Community safety is a top priority for me. Even though crime dropped by 10 per cent over the last year, I am hearing citizens don’t feel safer. As Mayor, I would request the Commission present Council a strategic plan before the end of 2021, and an annual plan and report that shows a financial review, and an evaluation of the outcomes of existing programs to ensure efficient and effective policing. Since it has been three years, I would request a presentation to Council on the outcomes of the new initiatives (the Special Constables/CPOs, The Watch and the Police and Crisis Team) to ensure we are responding to civilian concerns and expectations, taking necessary steps to build a safer community for everyone and showing transparency in operations.”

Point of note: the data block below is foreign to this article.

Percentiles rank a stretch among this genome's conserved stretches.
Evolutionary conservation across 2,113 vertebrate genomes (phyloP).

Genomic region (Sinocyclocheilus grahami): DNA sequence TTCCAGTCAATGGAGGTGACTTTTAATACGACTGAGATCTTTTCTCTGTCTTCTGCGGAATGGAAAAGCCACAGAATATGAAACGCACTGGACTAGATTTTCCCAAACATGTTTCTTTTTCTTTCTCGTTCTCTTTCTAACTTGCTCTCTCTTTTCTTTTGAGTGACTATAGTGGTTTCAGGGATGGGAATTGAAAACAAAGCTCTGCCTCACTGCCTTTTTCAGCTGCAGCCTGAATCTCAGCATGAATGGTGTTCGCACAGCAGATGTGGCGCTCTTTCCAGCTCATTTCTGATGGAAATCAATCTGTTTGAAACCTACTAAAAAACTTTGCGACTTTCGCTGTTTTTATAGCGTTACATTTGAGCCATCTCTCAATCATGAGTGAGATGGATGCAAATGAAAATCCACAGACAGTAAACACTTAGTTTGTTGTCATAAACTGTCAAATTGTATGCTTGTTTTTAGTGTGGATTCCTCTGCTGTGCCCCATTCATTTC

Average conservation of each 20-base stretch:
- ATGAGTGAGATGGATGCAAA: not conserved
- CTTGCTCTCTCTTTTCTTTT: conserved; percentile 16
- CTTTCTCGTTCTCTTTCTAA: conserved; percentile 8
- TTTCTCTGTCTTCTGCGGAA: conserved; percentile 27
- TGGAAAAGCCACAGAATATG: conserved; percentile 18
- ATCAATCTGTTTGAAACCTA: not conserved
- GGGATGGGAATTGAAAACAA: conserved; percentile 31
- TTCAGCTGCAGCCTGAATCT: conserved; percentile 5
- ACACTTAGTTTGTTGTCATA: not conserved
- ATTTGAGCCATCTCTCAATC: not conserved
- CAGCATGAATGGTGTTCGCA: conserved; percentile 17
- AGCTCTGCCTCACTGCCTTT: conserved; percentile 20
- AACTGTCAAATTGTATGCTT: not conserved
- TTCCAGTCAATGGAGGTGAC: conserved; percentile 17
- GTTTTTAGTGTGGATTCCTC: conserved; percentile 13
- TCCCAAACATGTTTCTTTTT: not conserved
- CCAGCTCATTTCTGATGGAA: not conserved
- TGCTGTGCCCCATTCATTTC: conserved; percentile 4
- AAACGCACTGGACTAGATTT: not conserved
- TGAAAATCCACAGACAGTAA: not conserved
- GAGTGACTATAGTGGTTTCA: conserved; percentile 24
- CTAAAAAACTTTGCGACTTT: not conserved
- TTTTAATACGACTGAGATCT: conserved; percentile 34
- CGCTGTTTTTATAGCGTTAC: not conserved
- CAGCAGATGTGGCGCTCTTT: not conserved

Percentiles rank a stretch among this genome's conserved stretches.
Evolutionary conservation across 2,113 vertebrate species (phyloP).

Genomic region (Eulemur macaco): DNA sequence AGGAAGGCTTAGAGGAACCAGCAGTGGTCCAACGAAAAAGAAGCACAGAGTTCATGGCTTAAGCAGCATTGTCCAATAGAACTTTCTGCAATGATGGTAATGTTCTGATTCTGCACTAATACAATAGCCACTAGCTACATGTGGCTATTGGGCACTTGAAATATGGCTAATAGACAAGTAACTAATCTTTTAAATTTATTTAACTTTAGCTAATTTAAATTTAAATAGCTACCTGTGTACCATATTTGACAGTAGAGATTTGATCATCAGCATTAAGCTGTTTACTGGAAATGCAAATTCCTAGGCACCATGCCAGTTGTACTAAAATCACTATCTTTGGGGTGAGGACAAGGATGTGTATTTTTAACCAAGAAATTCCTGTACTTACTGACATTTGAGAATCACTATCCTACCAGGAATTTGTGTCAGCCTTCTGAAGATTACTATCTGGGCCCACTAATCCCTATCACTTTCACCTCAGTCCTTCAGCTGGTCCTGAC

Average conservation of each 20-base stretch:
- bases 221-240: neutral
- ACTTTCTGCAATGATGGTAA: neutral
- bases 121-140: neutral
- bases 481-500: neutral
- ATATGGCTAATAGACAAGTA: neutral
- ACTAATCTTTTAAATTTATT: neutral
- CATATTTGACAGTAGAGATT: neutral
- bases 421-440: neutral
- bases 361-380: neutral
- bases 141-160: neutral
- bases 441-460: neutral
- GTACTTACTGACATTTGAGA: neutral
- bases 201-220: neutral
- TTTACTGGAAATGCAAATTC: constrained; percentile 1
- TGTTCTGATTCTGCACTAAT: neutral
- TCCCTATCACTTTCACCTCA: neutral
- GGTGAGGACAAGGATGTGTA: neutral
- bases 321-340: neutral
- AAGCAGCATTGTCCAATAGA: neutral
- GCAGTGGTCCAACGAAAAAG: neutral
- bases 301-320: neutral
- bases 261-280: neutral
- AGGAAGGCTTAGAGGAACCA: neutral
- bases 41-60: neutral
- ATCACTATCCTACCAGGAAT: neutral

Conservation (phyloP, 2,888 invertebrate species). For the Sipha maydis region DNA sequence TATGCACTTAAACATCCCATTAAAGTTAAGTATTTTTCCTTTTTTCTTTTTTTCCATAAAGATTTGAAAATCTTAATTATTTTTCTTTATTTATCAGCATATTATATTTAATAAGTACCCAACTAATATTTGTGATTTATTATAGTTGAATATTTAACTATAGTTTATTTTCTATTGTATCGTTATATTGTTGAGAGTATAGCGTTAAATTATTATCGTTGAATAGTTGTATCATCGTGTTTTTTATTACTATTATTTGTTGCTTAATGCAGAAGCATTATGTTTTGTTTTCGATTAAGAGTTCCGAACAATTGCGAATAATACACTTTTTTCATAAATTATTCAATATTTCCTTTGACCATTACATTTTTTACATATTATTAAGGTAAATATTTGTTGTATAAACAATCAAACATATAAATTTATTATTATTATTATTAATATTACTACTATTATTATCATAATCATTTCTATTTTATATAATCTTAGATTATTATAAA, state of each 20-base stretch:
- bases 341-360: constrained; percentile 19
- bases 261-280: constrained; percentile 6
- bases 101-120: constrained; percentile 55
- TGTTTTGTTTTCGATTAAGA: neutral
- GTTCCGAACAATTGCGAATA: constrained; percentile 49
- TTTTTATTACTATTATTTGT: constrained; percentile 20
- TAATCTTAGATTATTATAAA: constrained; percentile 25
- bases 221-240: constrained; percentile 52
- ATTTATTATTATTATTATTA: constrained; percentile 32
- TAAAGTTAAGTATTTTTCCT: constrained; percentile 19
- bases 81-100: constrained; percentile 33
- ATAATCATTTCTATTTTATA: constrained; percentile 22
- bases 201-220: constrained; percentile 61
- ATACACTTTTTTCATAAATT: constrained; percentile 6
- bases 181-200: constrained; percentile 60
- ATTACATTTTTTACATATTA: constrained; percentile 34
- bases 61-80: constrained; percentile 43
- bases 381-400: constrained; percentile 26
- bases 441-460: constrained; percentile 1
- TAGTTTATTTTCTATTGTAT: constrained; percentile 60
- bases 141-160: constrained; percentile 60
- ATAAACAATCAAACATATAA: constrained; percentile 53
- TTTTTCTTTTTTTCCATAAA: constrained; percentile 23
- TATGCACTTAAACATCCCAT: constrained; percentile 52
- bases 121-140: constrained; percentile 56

Ryan Parker

Council

“As a current member of Lethbridge City Council I voted strongly against the $1 million reduction to the Lethbridge Police Service during the latest budget review. I believe that we need to invest in the safety of our community. Working together with law enforcement can support the vision that we all have for a safe and vibrant community. Additionally, we need to work together with other support services such as the Watch Program, D.O.T (Diversion Outreach Team) and other social services to ensure that the police are able to continuously provide effective services to the community. Safety and security is my number one priority. I also believe it’s of highest importance to the citizens of Lethbridge.”


Zachary Hampton

Council